Nvidia says that special-purpose software relying on GPGPU will propel GPU sales, not PC gaming.
Are PC games no longer the driving force behind graphics cards? That's the indication Nvidia made Wednesday at the Deutsche Bank Securities Technology Conference, saying that the upcoming DirectX 11 application programming interface (API) will not be what drives future sales. Instead, Nvidia said the graphics market will pocket wads of cash from general purpose computing on graphics processing units (GPGPU). Tools for GPGPU and software taking advantage of the technology will also propel sales, not DirectX 11-driven PC games.
"DirectX 11 by itself is not going be the defining reason to buy a new GPU," said Mike Hard, vice president of investor relations at Nvidia. "It will be one of the reasons. This is why Microsoft is in work with the industry to allow more freedom and more creativity in how you build content, which is always good, and the new features in DirectX 11 are going to allow people to do that. But that no longer is the only reason, we believe, consumers would want to invest in a GPU."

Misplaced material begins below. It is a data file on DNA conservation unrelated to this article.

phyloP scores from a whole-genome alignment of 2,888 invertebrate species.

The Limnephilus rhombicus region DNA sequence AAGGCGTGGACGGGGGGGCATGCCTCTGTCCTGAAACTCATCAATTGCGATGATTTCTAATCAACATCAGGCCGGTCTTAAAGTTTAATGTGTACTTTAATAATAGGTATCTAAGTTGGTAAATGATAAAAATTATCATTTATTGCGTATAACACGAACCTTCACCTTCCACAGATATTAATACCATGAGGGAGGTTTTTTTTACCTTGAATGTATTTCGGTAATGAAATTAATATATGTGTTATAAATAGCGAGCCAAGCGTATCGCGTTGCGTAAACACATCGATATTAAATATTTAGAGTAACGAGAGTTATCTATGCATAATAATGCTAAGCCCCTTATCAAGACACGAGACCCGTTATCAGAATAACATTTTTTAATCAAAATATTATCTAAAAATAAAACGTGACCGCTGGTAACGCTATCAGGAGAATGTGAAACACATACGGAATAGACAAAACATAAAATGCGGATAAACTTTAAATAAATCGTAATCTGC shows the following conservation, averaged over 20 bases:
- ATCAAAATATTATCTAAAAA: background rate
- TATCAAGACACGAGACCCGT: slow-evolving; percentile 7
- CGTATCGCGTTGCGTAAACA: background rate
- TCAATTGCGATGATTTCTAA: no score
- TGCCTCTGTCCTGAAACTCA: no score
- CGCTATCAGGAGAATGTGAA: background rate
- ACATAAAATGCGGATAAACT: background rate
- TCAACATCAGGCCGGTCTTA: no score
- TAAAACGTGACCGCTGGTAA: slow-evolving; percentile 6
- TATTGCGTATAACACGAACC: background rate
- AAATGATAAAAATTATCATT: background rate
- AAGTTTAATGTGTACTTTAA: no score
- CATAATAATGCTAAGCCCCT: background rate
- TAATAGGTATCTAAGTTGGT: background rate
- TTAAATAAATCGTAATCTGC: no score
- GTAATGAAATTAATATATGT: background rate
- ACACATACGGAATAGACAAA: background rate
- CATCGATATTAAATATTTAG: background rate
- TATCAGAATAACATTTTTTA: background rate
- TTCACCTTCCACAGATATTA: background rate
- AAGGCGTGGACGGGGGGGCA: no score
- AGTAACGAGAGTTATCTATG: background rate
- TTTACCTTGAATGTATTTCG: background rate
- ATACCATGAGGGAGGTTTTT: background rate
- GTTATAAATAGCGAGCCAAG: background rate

X-Bit Labs points out that Nvidia may have problems, as ATI is about to crank out its Radeon HD 5800-series graphics cards that fully support DirectX 11, and Nvidia is remaining speechless in regards to its DirectX 11-flavored plans. Nvidia's CUDA GPGPU technology is also incompatible with OpenCL and DirectCompute 11 environments, both supported by the Radeon HD 4000 and 5000 series. This could mean to computer enthusiasts that Nvidia is no longer the "technology leader."
But Nvidia doesn't seem phased, and stands firm on its belief that special-purpose software relying on GPGPU will be what drives people to the store, begging for more power, not id Software's Rage or some other PC game with insane requirements. That's too bad, as The Jerk had a special purpose but didn't need a GPGPU.